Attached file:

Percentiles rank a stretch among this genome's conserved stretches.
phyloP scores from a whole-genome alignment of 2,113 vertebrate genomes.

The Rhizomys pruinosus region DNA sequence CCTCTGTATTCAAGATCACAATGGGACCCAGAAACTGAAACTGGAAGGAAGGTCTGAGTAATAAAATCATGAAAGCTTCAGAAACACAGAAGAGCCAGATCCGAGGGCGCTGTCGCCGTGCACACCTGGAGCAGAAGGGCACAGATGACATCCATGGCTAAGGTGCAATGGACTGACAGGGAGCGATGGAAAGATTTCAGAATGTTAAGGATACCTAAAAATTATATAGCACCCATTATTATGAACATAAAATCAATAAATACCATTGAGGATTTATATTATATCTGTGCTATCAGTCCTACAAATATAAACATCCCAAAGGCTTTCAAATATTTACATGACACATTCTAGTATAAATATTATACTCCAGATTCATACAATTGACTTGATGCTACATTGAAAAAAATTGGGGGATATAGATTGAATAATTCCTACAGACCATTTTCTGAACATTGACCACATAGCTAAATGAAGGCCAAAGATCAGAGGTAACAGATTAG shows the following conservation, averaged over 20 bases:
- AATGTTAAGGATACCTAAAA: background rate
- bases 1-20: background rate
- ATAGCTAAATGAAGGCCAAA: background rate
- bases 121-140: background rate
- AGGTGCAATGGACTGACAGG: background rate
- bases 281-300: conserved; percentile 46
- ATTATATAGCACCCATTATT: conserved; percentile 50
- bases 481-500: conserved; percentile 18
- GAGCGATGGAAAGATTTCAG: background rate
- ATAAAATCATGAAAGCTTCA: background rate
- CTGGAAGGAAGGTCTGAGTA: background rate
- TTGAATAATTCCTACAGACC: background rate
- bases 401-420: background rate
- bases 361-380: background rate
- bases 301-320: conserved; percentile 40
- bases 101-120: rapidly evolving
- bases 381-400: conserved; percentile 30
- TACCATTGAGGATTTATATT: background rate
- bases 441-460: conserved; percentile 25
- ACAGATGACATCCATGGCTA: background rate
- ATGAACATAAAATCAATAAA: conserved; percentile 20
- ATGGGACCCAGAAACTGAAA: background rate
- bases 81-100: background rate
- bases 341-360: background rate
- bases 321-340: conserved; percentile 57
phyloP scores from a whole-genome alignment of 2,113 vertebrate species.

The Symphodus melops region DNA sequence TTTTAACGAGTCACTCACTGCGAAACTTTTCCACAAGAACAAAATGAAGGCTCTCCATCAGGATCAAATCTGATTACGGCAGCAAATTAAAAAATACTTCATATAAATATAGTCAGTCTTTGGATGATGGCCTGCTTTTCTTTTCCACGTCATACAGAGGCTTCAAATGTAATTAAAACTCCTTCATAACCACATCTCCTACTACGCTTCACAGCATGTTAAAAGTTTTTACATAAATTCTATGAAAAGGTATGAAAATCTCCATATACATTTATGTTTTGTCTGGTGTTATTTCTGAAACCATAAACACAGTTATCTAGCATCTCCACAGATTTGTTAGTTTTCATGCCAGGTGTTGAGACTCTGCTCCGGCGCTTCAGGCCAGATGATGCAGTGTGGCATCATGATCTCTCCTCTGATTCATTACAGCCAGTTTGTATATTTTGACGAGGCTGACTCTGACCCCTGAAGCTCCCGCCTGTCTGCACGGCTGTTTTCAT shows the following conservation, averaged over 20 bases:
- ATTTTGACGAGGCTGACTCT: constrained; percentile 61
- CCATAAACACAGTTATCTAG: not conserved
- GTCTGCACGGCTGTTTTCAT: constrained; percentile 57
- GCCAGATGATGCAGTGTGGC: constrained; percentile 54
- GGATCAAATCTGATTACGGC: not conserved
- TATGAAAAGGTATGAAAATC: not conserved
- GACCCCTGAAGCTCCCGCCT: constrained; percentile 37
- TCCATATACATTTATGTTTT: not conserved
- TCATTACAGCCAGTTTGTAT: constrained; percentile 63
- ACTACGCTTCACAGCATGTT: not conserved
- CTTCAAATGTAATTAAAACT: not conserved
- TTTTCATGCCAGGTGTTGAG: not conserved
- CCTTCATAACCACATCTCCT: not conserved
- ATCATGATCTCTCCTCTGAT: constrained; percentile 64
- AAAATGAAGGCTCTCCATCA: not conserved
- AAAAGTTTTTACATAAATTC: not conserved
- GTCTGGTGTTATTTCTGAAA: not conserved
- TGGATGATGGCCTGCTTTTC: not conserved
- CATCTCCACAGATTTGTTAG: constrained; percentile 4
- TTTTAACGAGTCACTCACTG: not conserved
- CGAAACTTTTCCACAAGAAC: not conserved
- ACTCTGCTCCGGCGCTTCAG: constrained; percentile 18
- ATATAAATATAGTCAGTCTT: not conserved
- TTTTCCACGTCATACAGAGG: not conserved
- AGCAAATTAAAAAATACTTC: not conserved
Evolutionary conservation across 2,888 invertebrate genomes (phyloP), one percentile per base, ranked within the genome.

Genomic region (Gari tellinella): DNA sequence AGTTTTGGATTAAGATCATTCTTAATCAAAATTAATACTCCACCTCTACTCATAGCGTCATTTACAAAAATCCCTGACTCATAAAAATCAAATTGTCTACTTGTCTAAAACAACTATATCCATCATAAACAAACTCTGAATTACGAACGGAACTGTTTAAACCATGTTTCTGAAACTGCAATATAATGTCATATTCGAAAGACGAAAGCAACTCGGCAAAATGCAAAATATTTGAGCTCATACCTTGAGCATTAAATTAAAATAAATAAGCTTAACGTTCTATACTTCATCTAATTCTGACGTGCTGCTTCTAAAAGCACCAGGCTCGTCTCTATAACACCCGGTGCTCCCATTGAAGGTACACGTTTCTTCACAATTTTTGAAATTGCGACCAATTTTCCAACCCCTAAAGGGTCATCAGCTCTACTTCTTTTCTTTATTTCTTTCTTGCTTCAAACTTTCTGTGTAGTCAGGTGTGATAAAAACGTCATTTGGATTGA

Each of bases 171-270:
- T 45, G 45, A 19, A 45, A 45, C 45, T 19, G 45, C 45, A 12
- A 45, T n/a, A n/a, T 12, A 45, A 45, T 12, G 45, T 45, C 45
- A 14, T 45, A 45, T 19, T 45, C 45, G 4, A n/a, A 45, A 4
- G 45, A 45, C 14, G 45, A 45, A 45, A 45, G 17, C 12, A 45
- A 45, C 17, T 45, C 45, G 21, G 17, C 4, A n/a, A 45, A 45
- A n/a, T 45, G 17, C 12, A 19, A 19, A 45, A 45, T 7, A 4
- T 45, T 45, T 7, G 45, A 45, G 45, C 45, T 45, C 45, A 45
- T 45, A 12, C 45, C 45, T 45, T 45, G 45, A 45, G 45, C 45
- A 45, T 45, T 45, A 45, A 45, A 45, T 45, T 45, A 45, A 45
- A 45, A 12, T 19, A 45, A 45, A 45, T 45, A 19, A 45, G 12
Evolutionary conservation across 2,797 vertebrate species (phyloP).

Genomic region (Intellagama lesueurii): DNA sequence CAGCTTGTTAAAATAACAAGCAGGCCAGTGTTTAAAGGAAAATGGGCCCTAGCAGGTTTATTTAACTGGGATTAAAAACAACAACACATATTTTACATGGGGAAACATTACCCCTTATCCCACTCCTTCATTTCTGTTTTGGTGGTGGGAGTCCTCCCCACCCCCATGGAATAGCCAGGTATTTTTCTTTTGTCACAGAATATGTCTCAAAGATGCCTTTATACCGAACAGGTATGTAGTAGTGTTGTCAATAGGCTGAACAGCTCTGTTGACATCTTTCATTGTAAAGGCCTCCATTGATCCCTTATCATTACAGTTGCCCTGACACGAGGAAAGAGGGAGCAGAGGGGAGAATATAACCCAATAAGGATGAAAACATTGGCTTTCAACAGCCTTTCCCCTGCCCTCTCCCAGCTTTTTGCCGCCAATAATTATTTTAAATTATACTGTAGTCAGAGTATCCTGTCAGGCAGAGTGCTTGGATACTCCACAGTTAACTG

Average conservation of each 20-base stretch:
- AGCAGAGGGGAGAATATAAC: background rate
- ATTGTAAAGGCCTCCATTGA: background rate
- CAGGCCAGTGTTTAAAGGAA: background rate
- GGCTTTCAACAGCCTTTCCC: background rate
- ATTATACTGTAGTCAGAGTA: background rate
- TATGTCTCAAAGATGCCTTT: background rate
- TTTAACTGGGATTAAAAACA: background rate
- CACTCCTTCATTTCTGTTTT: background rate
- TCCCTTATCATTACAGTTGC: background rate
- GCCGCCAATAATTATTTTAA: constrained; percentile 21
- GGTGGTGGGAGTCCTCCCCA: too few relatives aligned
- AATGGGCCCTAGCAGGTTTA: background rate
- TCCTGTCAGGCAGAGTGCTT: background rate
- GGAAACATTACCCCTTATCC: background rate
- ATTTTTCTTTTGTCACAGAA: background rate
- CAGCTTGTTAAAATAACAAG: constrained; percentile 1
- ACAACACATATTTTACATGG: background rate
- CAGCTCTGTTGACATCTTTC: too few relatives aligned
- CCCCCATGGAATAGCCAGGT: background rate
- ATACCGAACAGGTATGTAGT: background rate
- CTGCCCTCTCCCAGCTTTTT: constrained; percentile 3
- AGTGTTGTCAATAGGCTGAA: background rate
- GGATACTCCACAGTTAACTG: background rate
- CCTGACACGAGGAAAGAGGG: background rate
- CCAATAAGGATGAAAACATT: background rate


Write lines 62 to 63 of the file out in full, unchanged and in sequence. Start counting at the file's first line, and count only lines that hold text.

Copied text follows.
- G 45, A 45, C 14, G 45, A 45, A 45, A 45, G 17, C 12, A 45
- A 45, C 17, T 45, C 45, G 21, G 17, C 4, A n/a, A 45, A 45